Sacramental questions

Nothing more fascinating than the subject of sacraments. But nothing more divisive throughout the history of the Church. In fact, the great Reformers of old could not come to agreement and many Christians have been put to death over the issue of baptism. Personally, I am suspicious of Roman Catholicism, which coined this unBiblical term centuries ago.

Consider. We are instructed in Scripture to greet one another with a holy kiss. And according to the Saviour we should wash each others feet. Are these also sacraments? Why not, I wonder? What about the Lord's Prayer? Jesus said to pray in this manner.

How many sacraments are there? And who determines? Some say 30. Some say 2. Who decides?

As for the Lord's supper, it can occur without an administrator or a complicated ceremony, in public or private. In my opinion. You will recall that the Passover was a family meal rather than a community event. 

Of course, the unharmonious meal among the Corinthians was a public meal. A real hunger and thirst quenching meal compared to the micro meal of today. Yes, it should have been a "supper of the Lord" - not one where some had too much food and drink and others too little. 

By the way... the New Testament also mentions a "table of demons" and a "synagogue of Satan". Were these carefully defined physical realities? I would think not. What I am getting at is that the only occurrence of the phrase "Lord's Supper" is employed in the same sentence with purely symbolic language about another supper or table - that of demons.

As for baptism, I was unaware that other than Quakers, there were Christians who did/do not baptize with water, believing that the Holy Spirit baptism replaced it. I am not convinced myself but intend to vigorously research the matter in the days ahead.

My question today: How symbolic is your world? Would you have been like the Israelites who just ate and drank without a care? Or would you have realized that the symbolic rock from which the water flowed was CHRIST, the water of life?

3 And did all eat the same spiritual meat; 4 And did all drink the same spiritual drink: for they drank of that spiritual Rock that followed them and that Rock was Christ. 1 Corinthians 10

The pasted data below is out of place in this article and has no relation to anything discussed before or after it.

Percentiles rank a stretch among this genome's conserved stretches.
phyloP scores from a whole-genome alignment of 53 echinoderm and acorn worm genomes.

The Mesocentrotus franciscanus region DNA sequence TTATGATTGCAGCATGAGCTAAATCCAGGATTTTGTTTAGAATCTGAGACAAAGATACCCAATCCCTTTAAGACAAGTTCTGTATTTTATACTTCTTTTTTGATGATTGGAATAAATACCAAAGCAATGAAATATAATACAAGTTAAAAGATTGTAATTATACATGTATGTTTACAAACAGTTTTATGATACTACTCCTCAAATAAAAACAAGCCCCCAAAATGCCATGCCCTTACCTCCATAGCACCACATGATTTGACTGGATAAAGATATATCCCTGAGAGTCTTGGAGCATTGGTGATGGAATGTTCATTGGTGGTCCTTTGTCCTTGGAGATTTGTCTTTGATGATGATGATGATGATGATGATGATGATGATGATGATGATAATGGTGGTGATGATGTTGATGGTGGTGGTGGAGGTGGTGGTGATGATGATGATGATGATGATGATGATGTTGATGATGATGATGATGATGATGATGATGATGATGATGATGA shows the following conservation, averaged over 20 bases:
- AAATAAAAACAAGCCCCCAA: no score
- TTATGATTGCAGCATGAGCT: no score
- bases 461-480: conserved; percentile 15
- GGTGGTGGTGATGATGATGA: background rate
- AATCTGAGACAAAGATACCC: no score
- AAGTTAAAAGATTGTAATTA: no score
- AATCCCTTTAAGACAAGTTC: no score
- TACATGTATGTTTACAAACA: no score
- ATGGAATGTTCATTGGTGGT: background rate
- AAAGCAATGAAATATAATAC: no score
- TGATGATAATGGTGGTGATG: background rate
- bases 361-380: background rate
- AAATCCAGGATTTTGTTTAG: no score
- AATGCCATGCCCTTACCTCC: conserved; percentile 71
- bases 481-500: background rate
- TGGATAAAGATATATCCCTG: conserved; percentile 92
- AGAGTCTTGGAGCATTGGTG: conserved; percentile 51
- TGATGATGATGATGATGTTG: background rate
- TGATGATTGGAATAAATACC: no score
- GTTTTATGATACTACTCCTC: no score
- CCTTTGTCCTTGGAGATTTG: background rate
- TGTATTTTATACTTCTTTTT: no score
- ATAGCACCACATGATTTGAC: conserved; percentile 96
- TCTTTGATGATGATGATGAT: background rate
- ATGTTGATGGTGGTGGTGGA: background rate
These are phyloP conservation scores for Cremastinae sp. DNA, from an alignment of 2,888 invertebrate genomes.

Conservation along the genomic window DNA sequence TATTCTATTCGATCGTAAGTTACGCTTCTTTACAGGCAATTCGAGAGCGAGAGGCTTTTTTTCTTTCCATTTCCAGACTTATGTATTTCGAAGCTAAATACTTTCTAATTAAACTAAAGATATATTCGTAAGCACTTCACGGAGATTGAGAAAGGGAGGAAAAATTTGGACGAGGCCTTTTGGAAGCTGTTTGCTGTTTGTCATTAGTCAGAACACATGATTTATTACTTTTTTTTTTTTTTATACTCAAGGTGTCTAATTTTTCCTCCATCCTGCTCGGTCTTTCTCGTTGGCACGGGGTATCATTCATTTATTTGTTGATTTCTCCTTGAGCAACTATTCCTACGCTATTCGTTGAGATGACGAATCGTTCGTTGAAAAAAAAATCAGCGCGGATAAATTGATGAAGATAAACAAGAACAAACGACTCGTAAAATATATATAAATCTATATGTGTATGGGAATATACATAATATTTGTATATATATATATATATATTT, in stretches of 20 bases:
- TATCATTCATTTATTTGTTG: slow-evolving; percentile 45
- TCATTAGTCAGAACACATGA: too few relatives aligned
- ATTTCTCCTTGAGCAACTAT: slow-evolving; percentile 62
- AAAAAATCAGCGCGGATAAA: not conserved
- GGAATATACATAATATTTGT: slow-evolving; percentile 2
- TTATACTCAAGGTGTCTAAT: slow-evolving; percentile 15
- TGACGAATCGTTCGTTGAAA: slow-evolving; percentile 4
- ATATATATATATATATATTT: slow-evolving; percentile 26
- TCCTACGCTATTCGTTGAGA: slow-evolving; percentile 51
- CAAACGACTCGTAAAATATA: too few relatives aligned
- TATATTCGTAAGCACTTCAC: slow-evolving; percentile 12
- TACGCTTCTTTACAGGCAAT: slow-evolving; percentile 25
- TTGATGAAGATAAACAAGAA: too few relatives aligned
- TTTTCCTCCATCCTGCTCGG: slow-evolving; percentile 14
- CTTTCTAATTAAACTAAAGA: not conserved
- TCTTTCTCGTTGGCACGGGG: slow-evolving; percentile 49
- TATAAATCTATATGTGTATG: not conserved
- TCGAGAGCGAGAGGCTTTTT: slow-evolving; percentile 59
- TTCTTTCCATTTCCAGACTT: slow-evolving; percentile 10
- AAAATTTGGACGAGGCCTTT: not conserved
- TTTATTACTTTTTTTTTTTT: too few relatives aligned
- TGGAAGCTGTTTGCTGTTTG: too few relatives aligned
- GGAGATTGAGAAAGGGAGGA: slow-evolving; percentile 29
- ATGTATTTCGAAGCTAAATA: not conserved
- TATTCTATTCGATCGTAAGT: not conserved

What we can agree upon is that once something is consumed, it is very difficult to retrieve or to be taken from you. Same with Christ. No one is greater than He and he will never leave us. Nor can anyone snatch us away from the arms of the Good Shepherd.

Praise his Mighty Name. Blessed assurance - Jesus is Mine.

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Replies (1)
    • Nice work, David. I think that you hit on some key points for me. Your comments on the Lord's Supper are close to my heart. So too those on baptism. I had lived nearly six decades before I became aware that Paul's comments to the Corinthians were made in the context of a public meal. As you describe it, a "real hunger and thirst quenching meal". Yet I can never recall any church of any denomination that I've attended ever talking about this. Either Communion was ignored, or it was just a quick five minute deal after the morning sermon on the first Sunday of each month. Every church denomination appears to want to be true to the church as found in the Book of Acts, so why isn't a simple detail like Communion being a part of a regular meal for which the saints gather not a well-understood part of the activity of the church?

      For those who confess that Jesus is God Incarnate, come in the flesh to save us from our sins (1 John 4:2), I say that you are my brother or sister in Christ. Beyond that, any division that you would place between us by your interpretation of Scripture is shameful and sinful. The Bible calls us to be united in Christ, not argue over nuances of our respective theologies and the machinations of humans.

      Praise his Mighty Name. Blessed assurance - Jesus is Mine


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